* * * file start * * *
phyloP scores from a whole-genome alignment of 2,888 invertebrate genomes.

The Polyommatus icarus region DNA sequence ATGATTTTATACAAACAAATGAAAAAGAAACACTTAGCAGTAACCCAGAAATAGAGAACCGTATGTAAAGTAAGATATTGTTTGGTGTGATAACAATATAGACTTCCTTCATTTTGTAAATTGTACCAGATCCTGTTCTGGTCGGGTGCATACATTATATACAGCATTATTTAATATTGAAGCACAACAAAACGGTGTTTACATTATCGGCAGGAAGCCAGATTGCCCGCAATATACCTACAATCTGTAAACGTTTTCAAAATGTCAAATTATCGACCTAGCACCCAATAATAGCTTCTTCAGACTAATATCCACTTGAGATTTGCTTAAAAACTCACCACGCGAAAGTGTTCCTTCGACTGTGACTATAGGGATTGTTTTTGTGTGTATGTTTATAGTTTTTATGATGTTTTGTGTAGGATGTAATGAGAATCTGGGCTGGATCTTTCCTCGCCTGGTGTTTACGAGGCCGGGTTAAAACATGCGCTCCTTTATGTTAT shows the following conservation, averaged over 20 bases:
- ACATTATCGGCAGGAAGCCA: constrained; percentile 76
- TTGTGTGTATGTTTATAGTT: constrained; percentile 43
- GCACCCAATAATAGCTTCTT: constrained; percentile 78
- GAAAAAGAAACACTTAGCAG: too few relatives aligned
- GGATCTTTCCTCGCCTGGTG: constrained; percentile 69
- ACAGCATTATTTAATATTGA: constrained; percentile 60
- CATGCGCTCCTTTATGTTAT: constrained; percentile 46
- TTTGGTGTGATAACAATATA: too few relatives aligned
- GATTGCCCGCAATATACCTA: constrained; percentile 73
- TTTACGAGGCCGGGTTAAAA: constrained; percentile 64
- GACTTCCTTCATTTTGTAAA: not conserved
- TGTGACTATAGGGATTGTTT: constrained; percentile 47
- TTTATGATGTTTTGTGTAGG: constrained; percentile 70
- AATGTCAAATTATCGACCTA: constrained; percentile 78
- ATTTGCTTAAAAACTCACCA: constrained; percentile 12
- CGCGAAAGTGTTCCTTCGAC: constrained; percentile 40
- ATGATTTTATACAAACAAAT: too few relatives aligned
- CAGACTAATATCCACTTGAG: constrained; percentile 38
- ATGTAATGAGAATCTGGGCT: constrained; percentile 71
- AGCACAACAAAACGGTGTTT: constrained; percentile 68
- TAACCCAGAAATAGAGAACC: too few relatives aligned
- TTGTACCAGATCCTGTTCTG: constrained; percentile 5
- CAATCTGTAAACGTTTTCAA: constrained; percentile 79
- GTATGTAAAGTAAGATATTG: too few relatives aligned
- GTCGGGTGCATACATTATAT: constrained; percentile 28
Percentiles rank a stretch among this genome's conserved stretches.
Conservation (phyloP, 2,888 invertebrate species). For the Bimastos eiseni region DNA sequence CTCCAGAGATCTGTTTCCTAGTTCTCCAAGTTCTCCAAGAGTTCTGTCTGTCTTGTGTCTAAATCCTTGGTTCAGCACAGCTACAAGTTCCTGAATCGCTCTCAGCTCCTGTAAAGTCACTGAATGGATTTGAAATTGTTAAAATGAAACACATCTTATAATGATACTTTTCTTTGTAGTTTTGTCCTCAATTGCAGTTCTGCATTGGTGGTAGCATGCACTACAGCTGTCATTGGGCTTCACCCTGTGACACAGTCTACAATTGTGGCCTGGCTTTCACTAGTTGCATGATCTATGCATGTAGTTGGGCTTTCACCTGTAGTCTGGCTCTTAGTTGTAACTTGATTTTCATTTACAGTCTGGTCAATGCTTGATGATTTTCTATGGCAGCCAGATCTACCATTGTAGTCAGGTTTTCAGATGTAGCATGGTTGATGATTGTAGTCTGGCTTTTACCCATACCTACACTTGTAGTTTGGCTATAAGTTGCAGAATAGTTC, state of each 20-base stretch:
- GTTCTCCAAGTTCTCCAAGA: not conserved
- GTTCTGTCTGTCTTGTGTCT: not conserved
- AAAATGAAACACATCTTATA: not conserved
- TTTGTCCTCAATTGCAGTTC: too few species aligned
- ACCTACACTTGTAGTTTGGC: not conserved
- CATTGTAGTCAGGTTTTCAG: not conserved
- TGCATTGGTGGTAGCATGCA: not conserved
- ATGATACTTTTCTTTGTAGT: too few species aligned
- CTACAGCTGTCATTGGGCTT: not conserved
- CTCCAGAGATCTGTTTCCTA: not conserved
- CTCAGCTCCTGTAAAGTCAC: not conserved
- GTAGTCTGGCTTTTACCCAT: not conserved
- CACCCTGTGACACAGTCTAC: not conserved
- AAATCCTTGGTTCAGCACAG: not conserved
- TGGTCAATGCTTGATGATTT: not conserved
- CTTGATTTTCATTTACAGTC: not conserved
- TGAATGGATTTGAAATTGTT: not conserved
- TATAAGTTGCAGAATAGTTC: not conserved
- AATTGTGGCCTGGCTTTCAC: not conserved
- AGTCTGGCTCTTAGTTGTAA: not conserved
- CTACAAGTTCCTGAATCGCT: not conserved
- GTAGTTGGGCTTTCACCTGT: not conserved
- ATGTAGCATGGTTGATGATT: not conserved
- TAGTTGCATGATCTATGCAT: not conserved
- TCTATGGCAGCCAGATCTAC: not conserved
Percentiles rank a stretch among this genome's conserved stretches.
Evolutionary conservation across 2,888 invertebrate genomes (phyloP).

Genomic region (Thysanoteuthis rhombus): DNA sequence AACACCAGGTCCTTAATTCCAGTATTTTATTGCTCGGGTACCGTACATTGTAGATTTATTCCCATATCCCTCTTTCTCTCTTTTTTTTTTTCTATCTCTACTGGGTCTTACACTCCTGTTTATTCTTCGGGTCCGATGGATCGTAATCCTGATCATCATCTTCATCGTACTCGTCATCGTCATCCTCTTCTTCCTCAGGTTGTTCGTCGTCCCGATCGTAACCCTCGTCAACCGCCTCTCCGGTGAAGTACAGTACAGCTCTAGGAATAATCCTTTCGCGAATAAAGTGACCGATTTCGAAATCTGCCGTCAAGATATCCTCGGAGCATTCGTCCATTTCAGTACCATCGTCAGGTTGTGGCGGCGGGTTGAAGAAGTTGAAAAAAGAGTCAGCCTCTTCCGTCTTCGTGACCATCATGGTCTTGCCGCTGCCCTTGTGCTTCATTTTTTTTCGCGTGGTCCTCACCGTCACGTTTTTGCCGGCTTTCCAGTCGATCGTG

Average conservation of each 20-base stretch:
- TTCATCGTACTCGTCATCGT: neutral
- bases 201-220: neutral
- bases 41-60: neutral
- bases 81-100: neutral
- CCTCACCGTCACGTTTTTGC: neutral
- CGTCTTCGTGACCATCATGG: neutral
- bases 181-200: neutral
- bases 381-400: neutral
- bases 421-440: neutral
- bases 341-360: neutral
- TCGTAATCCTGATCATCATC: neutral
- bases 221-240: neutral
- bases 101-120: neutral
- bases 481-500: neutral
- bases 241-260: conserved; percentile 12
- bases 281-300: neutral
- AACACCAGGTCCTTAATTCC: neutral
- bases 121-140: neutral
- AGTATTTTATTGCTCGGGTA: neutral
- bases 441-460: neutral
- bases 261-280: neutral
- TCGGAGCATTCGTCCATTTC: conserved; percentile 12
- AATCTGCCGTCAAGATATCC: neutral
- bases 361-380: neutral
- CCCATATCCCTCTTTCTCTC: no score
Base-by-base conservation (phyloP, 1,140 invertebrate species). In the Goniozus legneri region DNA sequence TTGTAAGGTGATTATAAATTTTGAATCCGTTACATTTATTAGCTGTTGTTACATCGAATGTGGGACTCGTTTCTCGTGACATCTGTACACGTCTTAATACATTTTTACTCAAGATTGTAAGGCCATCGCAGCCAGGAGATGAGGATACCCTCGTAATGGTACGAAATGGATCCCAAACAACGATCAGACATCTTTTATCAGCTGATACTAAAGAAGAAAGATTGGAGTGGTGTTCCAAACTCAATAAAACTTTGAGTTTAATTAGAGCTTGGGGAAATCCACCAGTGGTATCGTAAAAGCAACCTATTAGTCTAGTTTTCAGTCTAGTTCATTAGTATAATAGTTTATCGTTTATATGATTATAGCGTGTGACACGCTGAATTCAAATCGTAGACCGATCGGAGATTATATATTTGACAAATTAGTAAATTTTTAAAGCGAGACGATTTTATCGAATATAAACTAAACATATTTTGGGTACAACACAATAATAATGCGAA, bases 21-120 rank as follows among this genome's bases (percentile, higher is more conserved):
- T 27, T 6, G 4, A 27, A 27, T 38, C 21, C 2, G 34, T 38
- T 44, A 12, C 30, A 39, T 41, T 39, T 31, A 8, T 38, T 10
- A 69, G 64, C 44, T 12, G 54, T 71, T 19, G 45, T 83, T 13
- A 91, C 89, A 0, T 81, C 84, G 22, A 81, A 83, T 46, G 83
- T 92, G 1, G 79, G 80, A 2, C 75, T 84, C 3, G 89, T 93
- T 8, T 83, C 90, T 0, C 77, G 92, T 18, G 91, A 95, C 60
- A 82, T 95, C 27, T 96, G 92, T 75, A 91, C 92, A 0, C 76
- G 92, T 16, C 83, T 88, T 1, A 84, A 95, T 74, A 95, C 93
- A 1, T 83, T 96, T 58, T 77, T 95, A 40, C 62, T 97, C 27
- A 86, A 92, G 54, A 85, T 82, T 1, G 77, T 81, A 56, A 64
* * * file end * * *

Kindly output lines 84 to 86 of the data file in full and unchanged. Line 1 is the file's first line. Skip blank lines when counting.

Base-by-base conservation (phyloP, 1,140 invertebrate species). In the Goniozus legneri region DNA sequence TTGTAAGGTGATTATAAATTTTGAATCCGTTACATTTATTAGCTGTTGTTACATCGAATGTGGGACTCGTTTCTCGTGACATCTGTACACGTCTTAATACATTTTTACTCAAGATTGTAAGGCCATCGCAGCCAGGAGATGAGGATACCCTCGTAATGGTACGAAATGGATCCCAAACAACGATCAGACATCTTTTATCAGCTGATACTAAAGAAGAAAGATTGGAGTGGTGTTCCAAACTCAATAAAACTTTGAGTTTAATTAGAGCTTGGGGAAATCCACCAGTGGTATCGTAAAAGCAACCTATTAGTCTAGTTTTCAGTCTAGTTCATTAGTATAATAGTTTATCGTTTATATGATTATAGCGTGTGACACGCTGAATTCAAATCGTAGACCGATCGGAGATTATATATTTGACAAATTAGTAAATTTTTAAAGCGAGACGATTTTATCGAATATAAACTAAACATATTTTGGGTACAACACAATAATAATGCGAA, bases 21-120 rank as follows among this genome's bases (percentile, higher is more conserved):
- T 27, T 6, G 4, A 27, A 27, T 38, C 21, C 2, G 34, T 38
- T 44, A 12, C 30, A 39, T 41, T 39, T 31, A 8, T 38, T 10